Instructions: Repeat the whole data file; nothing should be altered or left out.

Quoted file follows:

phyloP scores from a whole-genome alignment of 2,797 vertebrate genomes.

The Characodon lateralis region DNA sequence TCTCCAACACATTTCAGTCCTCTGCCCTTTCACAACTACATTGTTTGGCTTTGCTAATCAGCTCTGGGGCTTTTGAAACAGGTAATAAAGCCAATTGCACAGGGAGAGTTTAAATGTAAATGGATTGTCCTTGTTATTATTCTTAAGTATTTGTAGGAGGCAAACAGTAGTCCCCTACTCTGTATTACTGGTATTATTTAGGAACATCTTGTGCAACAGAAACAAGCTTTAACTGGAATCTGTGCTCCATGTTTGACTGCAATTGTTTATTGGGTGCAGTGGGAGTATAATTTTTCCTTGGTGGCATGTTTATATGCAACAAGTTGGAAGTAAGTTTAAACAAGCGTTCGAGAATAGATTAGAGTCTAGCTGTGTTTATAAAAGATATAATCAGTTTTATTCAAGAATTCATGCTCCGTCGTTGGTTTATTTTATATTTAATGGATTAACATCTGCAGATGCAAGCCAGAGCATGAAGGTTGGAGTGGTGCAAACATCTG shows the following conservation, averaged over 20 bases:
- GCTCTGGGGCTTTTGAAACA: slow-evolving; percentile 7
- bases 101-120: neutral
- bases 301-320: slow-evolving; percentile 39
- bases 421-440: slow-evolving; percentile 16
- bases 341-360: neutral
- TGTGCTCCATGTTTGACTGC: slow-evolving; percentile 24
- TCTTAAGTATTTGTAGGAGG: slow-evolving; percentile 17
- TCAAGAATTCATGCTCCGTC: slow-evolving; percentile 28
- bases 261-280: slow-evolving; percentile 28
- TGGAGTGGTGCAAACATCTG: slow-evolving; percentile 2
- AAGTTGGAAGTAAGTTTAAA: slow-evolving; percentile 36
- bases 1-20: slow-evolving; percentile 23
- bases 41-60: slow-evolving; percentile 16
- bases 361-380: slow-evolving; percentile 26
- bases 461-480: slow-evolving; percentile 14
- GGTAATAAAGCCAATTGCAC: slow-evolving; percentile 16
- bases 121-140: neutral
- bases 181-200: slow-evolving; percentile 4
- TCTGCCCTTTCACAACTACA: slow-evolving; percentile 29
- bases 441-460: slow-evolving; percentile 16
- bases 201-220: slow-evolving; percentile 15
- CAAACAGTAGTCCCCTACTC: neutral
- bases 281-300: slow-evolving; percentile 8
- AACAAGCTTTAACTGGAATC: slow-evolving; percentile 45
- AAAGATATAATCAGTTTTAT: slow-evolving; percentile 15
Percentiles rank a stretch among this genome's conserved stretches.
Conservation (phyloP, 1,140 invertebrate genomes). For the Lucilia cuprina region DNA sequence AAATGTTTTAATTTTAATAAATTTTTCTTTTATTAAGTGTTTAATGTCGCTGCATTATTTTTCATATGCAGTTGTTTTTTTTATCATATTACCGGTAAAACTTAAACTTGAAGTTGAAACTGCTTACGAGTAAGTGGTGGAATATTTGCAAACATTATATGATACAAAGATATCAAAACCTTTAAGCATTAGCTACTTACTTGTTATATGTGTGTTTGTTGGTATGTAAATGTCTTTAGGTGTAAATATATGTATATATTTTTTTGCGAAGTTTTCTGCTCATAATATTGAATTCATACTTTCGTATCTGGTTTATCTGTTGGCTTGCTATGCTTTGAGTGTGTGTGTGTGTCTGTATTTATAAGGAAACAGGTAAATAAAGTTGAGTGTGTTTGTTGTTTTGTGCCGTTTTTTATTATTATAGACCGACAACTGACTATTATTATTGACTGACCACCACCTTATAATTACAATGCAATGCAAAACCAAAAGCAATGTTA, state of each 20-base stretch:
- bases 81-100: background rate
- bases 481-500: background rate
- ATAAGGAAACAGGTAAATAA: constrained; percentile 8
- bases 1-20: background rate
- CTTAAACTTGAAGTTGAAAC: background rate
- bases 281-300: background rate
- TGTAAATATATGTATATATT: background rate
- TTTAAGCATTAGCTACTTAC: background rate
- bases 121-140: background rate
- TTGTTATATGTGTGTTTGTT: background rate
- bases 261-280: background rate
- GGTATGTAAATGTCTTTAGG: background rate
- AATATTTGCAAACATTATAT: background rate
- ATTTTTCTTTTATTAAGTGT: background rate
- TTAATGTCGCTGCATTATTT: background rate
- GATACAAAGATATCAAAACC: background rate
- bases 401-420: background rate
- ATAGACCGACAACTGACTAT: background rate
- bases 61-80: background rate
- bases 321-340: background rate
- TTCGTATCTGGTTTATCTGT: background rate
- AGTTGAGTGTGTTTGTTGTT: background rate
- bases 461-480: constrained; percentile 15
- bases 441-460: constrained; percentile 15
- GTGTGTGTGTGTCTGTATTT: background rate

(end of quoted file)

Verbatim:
phyloP scores from a whole-genome alignment of 2,797 vertebrate genomes.

The Characodon lateralis region DNA sequence TCTCCAACACATTTCAGTCCTCTGCCCTTTCACAACTACATTGTTTGGCTTTGCTAATCAGCTCTGGGGCTTTTGAAACAGGTAATAAAGCCAATTGCACAGGGAGAGTTTAAATGTAAATGGATTGTCCTTGTTATTATTCTTAAGTATTTGTAGGAGGCAAACAGTAGTCCCCTACTCTGTATTACTGGTATTATTTAGGAACATCTTGTGCAACAGAAACAAGCTTTAACTGGAATCTGTGCTCCATGTTTGACTGCAATTGTTTATTGGGTGCAGTGGGAGTATAATTTTTCCTTGGTGGCATGTTTATATGCAACAAGTTGGAAGTAAGTTTAAACAAGCGTTCGAGAATAGATTAGAGTCTAGCTGTGTTTATAAAAGATATAATCAGTTTTATTCAAGAATTCATGCTCCGTCGTTGGTTTATTTTATATTTAATGGATTAACATCTGCAGATGCAAGCCAGAGCATGAAGGTTGGAGTGGTGCAAACATCTG shows the following conservation, averaged over 20 bases:
- GCTCTGGGGCTTTTGAAACA: slow-evolving; percentile 7
- bases 101-120: neutral
- bases 301-320: slow-evolving; percentile 39
- bases 421-440: slow-evolving; percentile 16
- bases 341-360: neutral
- TGTGCTCCATGTTTGACTGC: slow-evolving; percentile 24
- TCTTAAGTATTTGTAGGAGG: slow-evolving; percentile 17
- TCAAGAATTCATGCTCCGTC: slow-evolving; percentile 28
- bases 261-280: slow-evolving; percentile 28
- TGGAGTGGTGCAAACATCTG: slow-evolving; percentile 2
- AAGTTGGAAGTAAGTTTAAA: slow-evolving; percentile 36
- bases 1-20: slow-evolving; percentile 23
- bases 41-60: slow-evolving; percentile 16
- bases 361-380: slow-evolving; percentile 26
- bases 461-480: slow-evolving; percentile 14
- GGTAATAAAGCCAATTGCAC: slow-evolving; percentile 16
- bases 121-140: neutral
- bases 181-200: slow-evolving; percentile 4
- TCTGCCCTTTCACAACTACA: slow-evolving; percentile 29
- bases 441-460: slow-evolving; percentile 16
- bases 201-220: slow-evolving; percentile 15
- CAAACAGTAGTCCCCTACTC: neutral
- bases 281-300: slow-evolving; percentile 8
- AACAAGCTTTAACTGGAATC: slow-evolving; percentile 45
- AAAGATATAATCAGTTTTAT: slow-evolving; percentile 15
Percentiles rank a stretch among this genome's conserved stretches.
Conservation (phyloP, 1,140 invertebrate genomes). For the Lucilia cuprina region DNA sequence AAATGTTTTAATTTTAATAAATTTTTCTTTTATTAAGTGTTTAATGTCGCTGCATTATTTTTCATATGCAGTTGTTTTTTTTATCATATTACCGGTAAAACTTAAACTTGAAGTTGAAACTGCTTACGAGTAAGTGGTGGAATATTTGCAAACATTATATGATACAAAGATATCAAAACCTTTAAGCATTAGCTACTTACTTGTTATATGTGTGTTTGTTGGTATGTAAATGTCTTTAGGTGTAAATATATGTATATATTTTTTTGCGAAGTTTTCTGCTCATAATATTGAATTCATACTTTCGTATCTGGTTTATCTGTTGGCTTGCTATGCTTTGAGTGTGTGTGTGTGTCTGTATTTATAAGGAAACAGGTAAATAAAGTTGAGTGTGTTTGTTGTTTTGTGCCGTTTTTTATTATTATAGACCGACAACTGACTATTATTATTGACTGACCACCACCTTATAATTACAATGCAATGCAAAACCAAAAGCAATGTTA, state of each 20-base stretch:
- bases 81-100: background rate
- bases 481-500: background rate
- ATAAGGAAACAGGTAAATAA: constrained; percentile 8
- bases 1-20: background rate
- CTTAAACTTGAAGTTGAAAC: background rate
- bases 281-300: background rate
- TGTAAATATATGTATATATT: background rate
- TTTAAGCATTAGCTACTTAC: background rate
- bases 121-140: background rate
- TTGTTATATGTGTGTTTGTT: background rate
- bases 261-280: background rate
- GGTATGTAAATGTCTTTAGG: background rate
- AATATTTGCAAACATTATAT: background rate
- ATTTTTCTTTTATTAAGTGT: background rate
- TTAATGTCGCTGCATTATTT: background rate
- GATACAAAGATATCAAAACC: background rate
- bases 401-420: background rate
- ATAGACCGACAACTGACTAT: background rate
- bases 61-80: background rate
- bases 321-340: background rate
- TTCGTATCTGGTTTATCTGT: background rate
- AGTTGAGTGTGTTTGTTGTT: background rate
- bases 461-480: constrained; percentile 15
- bases 441-460: constrained; percentile 15
- GTGTGTGTGTGTCTGTATTT: background rate